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Mnookin: Consumer Culture

My family and I recently gave away household items corresponding to the day of the month. One item on the first of the month, two items on the second, through day 30, and totaling 465 items.

We’d been inspired by friends, and were motivated to de-clutter our home. Stuff seems to accumulate when you have a toddler and live in a house with a basement, attic, and shed; it takes intention to clear out.

We also took this opportunity to reflect on our relationship both to consumer culture and to our possessions, to reconsider what we cherished, and to practice generosity to those in need.

Though we didn’t quite make our self-imposed 30-day deadline, we held ourselves to the final number, keeping track of what we’d downsized and where it had gone. Inevitably, some items became trash: expired vitamins, dried-up nail polish, broken chopsticks. But mostly, we found new homes for our things.

I gave planters to friends, metal roofing to a neighbor, and made curbside “free” piles. I brought clothing to hospice for resale, winter boots to our local drop-in center, and “catch all” items, including VHS videos, to the transfer station’s swap shop. Ripped clothing was collected for commercial insulation; egg cartons went to a nearby farm; books and games to the children’s thrift store. Sometimes it was hard to let go - like the ceramic goblet from a friend overseas - but mostly, it felt good.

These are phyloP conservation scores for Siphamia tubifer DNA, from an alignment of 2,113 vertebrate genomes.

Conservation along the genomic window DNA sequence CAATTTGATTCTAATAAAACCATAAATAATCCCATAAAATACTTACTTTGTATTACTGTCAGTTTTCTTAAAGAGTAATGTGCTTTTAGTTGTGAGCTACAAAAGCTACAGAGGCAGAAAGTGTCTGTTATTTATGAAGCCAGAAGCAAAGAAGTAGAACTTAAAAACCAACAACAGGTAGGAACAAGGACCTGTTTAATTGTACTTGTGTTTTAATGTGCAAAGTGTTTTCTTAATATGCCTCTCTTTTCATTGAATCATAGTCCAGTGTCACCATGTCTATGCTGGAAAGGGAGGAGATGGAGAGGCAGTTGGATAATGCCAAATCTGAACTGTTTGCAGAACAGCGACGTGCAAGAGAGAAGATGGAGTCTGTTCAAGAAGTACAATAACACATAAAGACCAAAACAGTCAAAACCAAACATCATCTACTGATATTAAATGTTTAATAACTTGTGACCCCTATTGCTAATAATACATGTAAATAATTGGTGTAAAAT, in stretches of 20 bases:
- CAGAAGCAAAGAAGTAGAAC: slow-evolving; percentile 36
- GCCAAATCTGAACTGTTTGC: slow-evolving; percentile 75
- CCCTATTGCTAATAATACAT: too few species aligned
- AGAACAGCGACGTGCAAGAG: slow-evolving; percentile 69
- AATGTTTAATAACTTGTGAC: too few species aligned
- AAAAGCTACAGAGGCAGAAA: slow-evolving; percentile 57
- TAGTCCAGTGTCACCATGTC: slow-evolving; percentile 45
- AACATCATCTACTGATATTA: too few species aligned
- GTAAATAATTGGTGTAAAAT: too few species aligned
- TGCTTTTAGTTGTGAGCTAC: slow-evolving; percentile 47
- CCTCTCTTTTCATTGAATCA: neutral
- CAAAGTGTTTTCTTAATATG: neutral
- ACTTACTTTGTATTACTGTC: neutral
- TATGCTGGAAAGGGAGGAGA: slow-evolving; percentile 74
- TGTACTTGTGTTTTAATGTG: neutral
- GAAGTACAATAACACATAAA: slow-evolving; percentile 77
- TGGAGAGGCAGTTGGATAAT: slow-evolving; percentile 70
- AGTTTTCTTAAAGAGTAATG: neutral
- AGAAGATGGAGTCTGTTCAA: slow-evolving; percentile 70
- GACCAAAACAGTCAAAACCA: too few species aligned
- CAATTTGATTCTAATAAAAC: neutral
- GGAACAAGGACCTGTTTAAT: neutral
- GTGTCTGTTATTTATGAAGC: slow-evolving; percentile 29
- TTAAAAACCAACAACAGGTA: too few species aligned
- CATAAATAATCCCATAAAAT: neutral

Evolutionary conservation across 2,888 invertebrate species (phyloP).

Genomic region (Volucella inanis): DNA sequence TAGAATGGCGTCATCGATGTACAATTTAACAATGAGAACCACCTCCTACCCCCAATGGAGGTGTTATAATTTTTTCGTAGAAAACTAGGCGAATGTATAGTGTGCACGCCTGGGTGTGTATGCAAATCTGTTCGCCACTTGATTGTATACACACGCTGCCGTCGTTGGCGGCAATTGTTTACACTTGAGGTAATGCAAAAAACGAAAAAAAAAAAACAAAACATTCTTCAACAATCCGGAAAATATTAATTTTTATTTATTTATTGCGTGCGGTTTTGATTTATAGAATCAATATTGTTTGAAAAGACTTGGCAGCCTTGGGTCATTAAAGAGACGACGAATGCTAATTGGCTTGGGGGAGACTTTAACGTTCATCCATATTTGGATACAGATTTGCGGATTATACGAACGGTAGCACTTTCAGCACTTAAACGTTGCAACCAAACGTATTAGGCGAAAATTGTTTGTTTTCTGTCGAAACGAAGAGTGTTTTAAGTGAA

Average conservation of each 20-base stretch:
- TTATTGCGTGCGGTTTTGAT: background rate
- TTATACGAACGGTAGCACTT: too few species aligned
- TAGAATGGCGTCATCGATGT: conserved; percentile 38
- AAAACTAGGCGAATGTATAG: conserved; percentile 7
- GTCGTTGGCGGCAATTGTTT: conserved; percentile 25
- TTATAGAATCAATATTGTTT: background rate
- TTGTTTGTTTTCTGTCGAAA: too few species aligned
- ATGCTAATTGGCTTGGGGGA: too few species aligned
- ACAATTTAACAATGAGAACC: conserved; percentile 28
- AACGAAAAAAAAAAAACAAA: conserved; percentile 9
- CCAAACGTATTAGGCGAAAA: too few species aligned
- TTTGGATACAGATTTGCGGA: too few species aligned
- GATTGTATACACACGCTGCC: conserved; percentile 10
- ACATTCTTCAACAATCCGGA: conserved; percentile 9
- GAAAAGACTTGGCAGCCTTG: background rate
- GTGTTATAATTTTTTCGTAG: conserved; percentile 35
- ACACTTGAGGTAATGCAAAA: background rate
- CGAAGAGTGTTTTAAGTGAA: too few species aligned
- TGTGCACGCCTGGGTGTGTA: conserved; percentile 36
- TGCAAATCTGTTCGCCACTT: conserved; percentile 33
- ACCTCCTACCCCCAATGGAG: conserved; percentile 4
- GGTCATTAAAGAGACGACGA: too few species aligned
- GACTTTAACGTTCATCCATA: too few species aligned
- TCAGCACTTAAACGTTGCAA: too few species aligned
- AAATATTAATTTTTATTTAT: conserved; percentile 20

My wife and I had challenged ourselves in similar fashion before. In 2011, we embarked on a year of buying almost nothing new. Following our friends’ lead, we made exceptions for food, toiletries, and health and safety products, but little else.

I’ve never been a big shopper, but it’s difficult for any of us to deny our roles as consumers. During that year, I thought more intentionally about what I buy and why. When I discovered I was pregnant that same year, I was tempted by items in a local baby boutique. Still, I spent less money, supported local and online used marketplaces, and became more resourceful about fixing stuff when it was broken.

Activist Annie Leonard clearly outlines the impacts of consumerism in her video, The Story of Stuff. The thrust of her message isn’t new or complicated. She declares, “We have a problem with Stuff. We use too much, too much of it is toxic and we don’t share it very well with others.”

She continues, “But that’s not the way things have to be,” and I agree. Individual choices have the ability to create societal change.

Abigail Mnookin is a former biology teacher interested in issues of equality and the environment. She is currently organizing parents around climate justice with 350Vermont, and lives in Brattleboro with her wife and their two daughters.
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